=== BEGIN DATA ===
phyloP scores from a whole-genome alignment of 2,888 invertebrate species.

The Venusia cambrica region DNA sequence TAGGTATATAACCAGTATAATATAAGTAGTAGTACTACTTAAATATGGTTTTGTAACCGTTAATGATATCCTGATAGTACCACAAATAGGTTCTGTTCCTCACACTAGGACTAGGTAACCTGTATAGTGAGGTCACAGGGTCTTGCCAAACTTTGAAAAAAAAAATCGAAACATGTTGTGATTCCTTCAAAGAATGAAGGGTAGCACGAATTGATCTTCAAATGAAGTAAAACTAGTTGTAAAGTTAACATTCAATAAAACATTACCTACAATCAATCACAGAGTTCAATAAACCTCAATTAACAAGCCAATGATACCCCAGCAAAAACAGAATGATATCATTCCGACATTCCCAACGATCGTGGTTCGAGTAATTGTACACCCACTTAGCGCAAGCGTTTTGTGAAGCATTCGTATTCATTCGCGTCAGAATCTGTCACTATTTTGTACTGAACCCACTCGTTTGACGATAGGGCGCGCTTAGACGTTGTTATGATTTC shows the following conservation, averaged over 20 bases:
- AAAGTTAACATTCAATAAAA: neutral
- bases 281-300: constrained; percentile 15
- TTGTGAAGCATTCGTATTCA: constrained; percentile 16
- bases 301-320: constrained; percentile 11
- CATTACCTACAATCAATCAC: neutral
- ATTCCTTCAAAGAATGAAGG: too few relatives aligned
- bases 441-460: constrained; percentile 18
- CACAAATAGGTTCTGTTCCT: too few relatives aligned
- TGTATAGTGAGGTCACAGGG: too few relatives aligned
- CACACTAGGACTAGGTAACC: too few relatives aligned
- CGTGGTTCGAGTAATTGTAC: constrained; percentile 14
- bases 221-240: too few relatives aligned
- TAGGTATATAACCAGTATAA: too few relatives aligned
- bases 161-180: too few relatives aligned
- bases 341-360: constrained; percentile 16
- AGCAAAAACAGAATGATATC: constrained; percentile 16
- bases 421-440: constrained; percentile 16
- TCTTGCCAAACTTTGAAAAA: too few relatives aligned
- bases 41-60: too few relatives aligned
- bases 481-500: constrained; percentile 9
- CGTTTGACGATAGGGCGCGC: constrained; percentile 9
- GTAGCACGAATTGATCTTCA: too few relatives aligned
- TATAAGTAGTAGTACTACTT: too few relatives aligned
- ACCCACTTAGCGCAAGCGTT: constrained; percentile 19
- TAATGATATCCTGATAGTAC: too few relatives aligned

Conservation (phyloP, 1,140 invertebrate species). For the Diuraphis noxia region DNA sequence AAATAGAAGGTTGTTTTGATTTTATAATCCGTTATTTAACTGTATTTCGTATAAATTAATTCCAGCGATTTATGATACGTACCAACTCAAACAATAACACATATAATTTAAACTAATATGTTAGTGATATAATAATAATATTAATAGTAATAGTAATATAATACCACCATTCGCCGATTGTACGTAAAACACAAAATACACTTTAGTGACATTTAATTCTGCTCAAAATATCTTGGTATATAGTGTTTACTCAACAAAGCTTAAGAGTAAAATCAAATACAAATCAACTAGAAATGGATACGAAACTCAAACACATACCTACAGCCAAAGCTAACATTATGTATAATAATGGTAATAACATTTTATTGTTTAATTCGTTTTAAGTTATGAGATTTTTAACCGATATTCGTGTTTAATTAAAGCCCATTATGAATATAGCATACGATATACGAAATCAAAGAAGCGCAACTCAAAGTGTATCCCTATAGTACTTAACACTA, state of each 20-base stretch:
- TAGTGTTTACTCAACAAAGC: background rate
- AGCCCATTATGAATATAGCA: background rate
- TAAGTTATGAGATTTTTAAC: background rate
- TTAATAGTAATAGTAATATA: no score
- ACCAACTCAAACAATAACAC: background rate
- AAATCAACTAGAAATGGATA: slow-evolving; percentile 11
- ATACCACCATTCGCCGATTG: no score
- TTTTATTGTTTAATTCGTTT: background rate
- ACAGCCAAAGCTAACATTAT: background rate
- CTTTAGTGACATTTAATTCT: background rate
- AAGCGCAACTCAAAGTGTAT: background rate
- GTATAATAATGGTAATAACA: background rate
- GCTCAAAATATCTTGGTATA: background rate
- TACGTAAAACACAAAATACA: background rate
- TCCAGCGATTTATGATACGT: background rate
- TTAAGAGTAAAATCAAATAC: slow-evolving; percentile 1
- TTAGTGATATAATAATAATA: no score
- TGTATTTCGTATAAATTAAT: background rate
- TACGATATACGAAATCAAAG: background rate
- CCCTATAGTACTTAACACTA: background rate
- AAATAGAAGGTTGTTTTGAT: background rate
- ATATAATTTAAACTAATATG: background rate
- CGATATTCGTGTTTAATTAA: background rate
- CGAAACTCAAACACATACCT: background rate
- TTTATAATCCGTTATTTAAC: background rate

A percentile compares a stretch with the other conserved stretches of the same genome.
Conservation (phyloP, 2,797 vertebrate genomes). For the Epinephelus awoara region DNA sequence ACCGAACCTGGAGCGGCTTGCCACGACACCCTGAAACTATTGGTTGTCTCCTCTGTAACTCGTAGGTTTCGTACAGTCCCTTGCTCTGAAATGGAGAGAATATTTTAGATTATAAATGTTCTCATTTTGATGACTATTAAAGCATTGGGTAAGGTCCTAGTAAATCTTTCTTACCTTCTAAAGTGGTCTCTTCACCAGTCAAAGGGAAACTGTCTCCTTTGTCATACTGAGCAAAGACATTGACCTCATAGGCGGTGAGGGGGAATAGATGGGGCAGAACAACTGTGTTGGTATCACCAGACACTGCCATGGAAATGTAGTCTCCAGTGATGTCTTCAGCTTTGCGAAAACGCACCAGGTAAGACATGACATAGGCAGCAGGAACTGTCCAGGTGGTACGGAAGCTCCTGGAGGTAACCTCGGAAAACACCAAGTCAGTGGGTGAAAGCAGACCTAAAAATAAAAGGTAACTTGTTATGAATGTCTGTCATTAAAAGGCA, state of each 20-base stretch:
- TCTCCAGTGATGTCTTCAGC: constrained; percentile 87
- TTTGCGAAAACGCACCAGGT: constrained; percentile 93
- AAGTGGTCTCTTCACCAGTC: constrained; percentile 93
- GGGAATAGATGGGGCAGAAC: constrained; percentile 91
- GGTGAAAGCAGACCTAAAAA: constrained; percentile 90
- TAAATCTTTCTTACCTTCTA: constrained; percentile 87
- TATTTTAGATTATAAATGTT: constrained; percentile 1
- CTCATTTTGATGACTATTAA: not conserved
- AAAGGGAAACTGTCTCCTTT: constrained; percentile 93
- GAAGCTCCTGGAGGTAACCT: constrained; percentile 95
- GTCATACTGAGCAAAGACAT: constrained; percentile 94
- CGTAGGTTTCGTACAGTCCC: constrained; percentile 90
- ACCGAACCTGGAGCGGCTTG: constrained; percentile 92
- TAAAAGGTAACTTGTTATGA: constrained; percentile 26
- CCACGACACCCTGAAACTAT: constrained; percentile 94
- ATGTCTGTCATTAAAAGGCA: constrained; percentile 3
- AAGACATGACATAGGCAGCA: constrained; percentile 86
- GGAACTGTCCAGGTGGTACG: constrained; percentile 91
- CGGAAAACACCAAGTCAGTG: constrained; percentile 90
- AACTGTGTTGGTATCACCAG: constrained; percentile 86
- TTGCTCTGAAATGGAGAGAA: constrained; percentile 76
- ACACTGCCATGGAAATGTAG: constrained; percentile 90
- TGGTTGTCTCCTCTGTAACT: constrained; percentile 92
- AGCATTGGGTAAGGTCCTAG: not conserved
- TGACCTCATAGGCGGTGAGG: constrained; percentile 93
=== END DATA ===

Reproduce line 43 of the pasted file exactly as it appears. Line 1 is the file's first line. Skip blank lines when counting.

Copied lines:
- TCCAGCGATTTATGATACGT: background rate